To our surprise, the multitalented CG814M operates with very little fuss and frustration. Based on version 1.0 of CableLabs' Data Over Cable Service Interface Specification (DOCSIS), the CG814M should work on most of the nation's cable networks. Still, we suggest you check with your cable provider before you plunk down any money. If you're particularly forward-looking, you can upgrade the CG814M to the DOCSIS 1.1 specification, which will streamline Internet radio and video by providing the equivalent of a direct data connection for these purposes. (For more information on DOCSIS, including a list of certified products, check out the CableLabs Web site.)
Try as we might, we couldn't detect any difference between the hardworking, multitalented CG814M and the three devices it replaced on our test network (a Motorola Surfboard cable modem, a Linksys router, and an Intel Wi-Fi access point), except that it helped us reclaim some desktop space and ditch a bunch of unsightly cables. The device can connect with up to 32 wireless computers and 253 wired ones with the right hardware. The package even comes with everything you need to create a complete home network: a Wi-Fi cable box, an AC adapter, network and USB cables, and an installation guide. The included CD-ROM contains electronic versions of the installation guide, as well as a 100-page manual and a nifty animated assistant that helps walk tenderfeet through setting up the device.
You can easily configure the CG814M via its HTML setup screens. In a bid to reduce setup anxiety, the configuration screens feature well-written explanations--which novices should read before clicking--in the right-hand margin. On the Wireless tab, you can enter the Wi-Fi network name or service set identifier (SSID), the WEP encryption settings, and the access-control list. The unit comes with the SSID set to Wireless and the WEP encryption disabled, but we recommend that you change these immediately to safeguard your network from passing hackers. The device supports 64- and 128-bit WEP encryption but not the more secure 152- or 256-bit protection found on the D-Link AirPlus DWL-900AP+.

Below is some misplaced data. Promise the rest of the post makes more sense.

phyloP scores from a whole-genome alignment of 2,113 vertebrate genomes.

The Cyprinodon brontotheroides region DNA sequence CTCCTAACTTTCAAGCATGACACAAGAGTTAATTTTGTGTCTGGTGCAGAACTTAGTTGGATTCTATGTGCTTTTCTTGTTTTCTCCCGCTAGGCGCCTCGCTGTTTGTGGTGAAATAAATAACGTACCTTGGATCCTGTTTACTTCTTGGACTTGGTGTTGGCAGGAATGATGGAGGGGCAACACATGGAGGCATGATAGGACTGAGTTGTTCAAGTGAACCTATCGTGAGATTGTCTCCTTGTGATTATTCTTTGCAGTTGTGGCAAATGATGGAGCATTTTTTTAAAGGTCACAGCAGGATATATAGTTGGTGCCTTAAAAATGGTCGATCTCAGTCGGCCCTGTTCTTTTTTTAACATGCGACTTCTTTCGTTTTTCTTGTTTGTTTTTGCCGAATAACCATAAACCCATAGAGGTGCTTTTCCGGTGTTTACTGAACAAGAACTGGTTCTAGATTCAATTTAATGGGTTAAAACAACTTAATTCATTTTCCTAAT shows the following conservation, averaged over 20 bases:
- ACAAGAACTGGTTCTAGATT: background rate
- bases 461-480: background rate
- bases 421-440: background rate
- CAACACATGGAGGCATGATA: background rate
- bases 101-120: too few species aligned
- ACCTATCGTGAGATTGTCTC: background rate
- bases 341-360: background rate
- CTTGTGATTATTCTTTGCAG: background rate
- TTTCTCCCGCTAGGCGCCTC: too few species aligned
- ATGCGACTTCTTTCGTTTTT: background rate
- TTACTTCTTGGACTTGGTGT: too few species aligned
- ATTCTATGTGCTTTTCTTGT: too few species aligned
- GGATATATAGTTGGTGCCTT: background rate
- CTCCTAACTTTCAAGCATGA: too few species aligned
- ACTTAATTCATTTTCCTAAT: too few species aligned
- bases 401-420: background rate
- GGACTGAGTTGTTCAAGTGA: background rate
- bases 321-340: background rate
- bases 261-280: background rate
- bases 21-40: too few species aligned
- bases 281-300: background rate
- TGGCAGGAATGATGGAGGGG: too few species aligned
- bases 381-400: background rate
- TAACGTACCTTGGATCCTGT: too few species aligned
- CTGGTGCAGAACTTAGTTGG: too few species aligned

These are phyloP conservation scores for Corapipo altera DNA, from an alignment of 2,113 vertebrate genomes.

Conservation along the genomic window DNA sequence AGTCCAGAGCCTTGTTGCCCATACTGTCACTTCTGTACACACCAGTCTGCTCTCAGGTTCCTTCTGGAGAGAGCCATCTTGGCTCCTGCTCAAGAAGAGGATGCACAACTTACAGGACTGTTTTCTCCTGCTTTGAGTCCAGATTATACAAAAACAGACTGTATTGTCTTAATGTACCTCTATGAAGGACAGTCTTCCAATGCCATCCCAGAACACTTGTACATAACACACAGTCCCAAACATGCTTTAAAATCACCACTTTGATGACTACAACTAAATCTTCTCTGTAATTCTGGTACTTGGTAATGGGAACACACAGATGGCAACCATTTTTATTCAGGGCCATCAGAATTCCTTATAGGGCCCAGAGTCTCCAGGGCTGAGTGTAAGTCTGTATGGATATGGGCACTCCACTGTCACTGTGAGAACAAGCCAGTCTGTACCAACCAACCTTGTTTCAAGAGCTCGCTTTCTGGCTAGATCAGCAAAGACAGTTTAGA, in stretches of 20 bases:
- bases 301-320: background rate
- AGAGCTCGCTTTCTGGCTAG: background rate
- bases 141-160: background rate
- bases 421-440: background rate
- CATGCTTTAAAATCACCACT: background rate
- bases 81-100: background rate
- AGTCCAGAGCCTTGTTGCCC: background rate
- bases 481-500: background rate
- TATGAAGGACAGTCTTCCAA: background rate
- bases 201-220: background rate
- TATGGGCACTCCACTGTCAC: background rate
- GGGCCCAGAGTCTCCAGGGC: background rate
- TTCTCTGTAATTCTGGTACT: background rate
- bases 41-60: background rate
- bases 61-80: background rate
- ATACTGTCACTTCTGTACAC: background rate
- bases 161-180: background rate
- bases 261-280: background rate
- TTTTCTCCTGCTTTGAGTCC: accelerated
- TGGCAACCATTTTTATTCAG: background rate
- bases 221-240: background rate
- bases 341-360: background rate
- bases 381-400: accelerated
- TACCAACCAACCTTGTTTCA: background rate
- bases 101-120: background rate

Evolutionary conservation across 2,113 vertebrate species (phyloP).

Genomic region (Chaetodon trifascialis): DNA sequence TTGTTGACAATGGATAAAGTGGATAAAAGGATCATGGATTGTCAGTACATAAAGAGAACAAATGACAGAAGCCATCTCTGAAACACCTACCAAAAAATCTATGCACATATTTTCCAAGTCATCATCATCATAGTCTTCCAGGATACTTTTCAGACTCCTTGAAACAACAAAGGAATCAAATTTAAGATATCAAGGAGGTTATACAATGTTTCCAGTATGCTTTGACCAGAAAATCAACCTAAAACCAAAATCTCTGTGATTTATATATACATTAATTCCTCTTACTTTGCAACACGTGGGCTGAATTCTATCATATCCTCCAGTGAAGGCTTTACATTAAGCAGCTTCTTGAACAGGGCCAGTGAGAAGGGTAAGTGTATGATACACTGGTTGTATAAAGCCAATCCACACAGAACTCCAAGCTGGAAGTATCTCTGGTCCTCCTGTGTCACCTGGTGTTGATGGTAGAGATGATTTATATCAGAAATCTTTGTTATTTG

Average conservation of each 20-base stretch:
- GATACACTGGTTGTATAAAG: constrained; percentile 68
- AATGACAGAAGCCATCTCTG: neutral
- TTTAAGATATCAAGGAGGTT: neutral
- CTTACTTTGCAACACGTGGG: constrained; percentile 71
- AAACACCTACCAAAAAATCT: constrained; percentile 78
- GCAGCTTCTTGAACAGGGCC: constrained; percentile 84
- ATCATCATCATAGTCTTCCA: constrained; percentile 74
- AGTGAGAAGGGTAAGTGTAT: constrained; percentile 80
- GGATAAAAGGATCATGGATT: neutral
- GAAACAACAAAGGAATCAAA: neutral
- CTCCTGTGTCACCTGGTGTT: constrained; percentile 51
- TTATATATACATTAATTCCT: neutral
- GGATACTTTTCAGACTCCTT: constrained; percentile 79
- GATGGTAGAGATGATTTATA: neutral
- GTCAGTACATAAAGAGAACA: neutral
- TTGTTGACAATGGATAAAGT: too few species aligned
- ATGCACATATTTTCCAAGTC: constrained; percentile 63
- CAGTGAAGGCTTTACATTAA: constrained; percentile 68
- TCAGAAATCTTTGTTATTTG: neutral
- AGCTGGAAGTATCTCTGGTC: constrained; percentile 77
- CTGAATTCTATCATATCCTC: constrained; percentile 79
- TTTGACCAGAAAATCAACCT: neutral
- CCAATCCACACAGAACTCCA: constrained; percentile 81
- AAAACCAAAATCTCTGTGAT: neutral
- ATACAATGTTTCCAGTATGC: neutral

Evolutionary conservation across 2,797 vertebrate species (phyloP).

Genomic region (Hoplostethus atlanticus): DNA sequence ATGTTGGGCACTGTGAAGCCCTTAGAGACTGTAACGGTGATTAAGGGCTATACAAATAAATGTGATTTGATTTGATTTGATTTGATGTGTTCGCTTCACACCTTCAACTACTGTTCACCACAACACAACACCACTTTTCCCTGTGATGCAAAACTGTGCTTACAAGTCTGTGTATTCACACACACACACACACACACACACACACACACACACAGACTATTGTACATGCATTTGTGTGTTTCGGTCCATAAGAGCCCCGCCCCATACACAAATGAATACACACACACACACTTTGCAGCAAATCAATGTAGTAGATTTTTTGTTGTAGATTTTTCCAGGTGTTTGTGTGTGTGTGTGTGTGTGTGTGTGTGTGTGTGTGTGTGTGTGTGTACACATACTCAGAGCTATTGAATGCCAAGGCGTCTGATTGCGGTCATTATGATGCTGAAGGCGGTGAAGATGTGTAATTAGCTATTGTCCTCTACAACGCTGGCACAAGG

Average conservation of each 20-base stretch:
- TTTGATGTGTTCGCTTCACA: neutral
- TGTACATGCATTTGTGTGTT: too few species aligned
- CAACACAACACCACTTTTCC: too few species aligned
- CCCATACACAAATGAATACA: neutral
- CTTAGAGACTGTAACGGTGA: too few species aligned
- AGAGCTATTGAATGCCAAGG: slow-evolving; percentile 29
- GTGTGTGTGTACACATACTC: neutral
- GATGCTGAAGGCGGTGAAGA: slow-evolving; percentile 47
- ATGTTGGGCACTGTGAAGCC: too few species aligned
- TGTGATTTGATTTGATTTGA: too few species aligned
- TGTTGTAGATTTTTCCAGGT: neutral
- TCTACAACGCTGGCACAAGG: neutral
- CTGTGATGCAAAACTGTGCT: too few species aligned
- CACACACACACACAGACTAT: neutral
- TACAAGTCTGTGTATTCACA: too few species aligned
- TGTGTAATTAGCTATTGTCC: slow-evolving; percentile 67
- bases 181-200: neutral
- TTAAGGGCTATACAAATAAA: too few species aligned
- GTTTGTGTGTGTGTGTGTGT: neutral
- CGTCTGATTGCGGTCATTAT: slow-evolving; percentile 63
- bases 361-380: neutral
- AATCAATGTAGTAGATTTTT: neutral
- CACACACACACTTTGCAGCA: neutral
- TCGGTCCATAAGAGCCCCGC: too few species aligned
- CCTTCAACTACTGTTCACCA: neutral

With a built-in firewall, the CG814M performs stateful packet inspection to guard against denial-of-service attacks and to carry out port forwarding, blocking, and triggering to run special applications and programs. In addition, you can grant or deny clients access to your network based on MAC addresses. You can also filter content by blocking Web sites based on keywords or URLs, making this gateway perfect for families concerned about keeping kids away from questionable Web sites. And if you can't get your videoconferencing software or favorite online game to work, you can set up a DMZ to bypass these security precautions.
There are three shortcomings, however, that restrict this device to home use only. The CG814M can't work as a wireless bridge to pass along a Wi-Fi stream to an unconnected access point. It also doesn't show network statistics for tweaking settings, and you can't adjust radio details such as transmission power, beacon interval, RTS threshold, fragmentation length, and DTIM interval. A jack-of-all-trades and master of none, the Netgear CG814M wireless cable modem gateway lagged slightly behind other networking devices in both wired and wireless operation in CNET Labs' tests. With a Wi-Fi throughput of only 3.9Mbps, the CG814M failed to keep up with the Siemens SpeedStream 2624 wireless DSL/cable router, which delivered nearly 30 percent more bandwidth. As a wired router, it stayed ahead of the Belkin wireless cable/DSL gateway router but fell behind the HP wireless gateway hn200w with a rating of 84.3Mbps. The combo device had perfect compatibility with five different Wi-Fi radios and an average range of about 80 feet.
| Throughput tests |
Measured in Mbps (longer bars indicate better performance)
| Response time |
Measured in milliseconds (shorter bars indicate better performance)
| Range test |
Relative performance in typical office setting
For practical throughput tests, CNET Labs uses NetIQ's Chariot 4.3 software as its benchmark. For wireless testing, the clients and routers are set up to transmit at short ranges and at maximum signal strength. CNET Labs' response-time tests are also run with Chariot software using the TCP protocol. Response time measures how long it takes to send a request and receive a response over a network connection. Throughput and response time are probably the two most important indicators of user experience over a network. For more details on how we test networking devices, see the CNET Labs site.
The Netgear CG814M wireless cable modem gateway comes with a three-year warranty--much longer than most of the competition, with the exception of Intel and Belkin. The company's Web site hosts a well-thought-out, interactive configuration guide, which can help home networkers choose the right equipment. You can also find how-to videos and simply worded guides that show you exactly what to do to set up a home network. Although the company's Web site often loads slowly, it contains a good variety of support services, including software downloads, tips, and FAQs. You can also make a toll-free call to Netgear 24 hours a day or e-mail one of the company's technicians from the Web site.
Netgear's customer-support Web site.